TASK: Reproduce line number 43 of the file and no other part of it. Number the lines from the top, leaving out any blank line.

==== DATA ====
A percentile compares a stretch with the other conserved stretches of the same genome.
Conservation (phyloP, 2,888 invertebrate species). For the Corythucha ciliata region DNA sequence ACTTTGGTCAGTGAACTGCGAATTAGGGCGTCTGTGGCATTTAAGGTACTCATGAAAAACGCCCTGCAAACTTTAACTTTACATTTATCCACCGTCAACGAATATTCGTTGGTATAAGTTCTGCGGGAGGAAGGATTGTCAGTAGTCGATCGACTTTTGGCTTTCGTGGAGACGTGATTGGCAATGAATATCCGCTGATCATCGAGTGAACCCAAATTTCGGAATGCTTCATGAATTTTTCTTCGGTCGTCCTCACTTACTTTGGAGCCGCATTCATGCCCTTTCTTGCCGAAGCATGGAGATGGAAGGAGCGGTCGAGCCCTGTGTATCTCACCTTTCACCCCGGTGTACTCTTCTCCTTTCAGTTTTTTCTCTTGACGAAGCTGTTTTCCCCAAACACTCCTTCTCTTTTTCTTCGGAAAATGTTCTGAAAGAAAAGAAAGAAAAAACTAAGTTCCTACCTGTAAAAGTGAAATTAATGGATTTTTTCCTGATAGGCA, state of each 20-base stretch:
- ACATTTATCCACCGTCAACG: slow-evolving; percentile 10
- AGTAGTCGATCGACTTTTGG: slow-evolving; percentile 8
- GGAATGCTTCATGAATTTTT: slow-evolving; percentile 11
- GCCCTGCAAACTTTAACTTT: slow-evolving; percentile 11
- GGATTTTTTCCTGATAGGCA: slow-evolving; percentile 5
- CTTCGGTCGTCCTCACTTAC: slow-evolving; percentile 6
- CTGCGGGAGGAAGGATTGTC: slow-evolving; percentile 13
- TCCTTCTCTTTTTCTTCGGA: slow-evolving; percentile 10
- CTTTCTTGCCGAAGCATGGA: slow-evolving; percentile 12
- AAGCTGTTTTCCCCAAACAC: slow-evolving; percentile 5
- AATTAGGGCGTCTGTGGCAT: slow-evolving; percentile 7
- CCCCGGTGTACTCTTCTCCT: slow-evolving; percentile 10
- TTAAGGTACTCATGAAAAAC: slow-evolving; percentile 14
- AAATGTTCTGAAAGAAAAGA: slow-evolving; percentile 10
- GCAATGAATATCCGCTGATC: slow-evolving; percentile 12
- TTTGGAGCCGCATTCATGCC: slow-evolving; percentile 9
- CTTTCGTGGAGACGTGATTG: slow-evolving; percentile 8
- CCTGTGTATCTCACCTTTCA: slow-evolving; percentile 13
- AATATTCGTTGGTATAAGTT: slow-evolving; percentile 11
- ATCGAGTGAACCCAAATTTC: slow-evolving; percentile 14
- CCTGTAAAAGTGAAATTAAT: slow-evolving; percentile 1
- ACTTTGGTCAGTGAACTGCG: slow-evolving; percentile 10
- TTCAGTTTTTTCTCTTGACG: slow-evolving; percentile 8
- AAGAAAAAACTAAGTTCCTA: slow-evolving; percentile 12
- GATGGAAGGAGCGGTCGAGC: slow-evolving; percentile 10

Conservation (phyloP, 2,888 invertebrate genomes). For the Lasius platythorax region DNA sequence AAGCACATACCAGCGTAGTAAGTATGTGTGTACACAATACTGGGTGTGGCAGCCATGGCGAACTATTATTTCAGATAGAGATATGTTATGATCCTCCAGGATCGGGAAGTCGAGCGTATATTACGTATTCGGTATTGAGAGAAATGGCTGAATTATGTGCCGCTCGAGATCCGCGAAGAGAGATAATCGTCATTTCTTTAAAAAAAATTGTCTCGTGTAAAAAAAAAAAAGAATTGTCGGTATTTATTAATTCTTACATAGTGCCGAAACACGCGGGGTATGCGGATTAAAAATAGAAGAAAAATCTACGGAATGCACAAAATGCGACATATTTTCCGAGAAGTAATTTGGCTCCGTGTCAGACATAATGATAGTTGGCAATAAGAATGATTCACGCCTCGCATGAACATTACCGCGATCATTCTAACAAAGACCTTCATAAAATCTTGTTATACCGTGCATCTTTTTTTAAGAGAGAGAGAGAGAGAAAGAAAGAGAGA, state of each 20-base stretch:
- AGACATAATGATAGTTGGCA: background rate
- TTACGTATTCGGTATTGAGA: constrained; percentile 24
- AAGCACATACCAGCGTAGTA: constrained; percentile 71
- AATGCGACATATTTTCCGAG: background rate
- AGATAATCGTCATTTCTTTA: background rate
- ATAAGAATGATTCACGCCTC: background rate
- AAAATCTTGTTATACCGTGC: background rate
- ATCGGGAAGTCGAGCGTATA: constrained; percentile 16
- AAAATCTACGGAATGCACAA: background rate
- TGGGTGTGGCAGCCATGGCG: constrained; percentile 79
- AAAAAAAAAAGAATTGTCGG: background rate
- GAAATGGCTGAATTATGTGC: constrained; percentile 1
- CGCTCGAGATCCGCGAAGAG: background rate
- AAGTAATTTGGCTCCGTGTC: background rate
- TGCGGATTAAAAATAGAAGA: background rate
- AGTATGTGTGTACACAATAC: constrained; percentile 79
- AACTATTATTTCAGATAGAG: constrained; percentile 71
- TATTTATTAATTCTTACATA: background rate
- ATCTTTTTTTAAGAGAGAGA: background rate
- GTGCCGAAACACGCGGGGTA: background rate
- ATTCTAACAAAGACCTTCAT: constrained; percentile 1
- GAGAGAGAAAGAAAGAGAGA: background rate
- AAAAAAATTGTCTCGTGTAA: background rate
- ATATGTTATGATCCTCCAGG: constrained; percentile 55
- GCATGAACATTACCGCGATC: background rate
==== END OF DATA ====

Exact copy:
- TGCGGATTAAAAATAGAAGA: background rate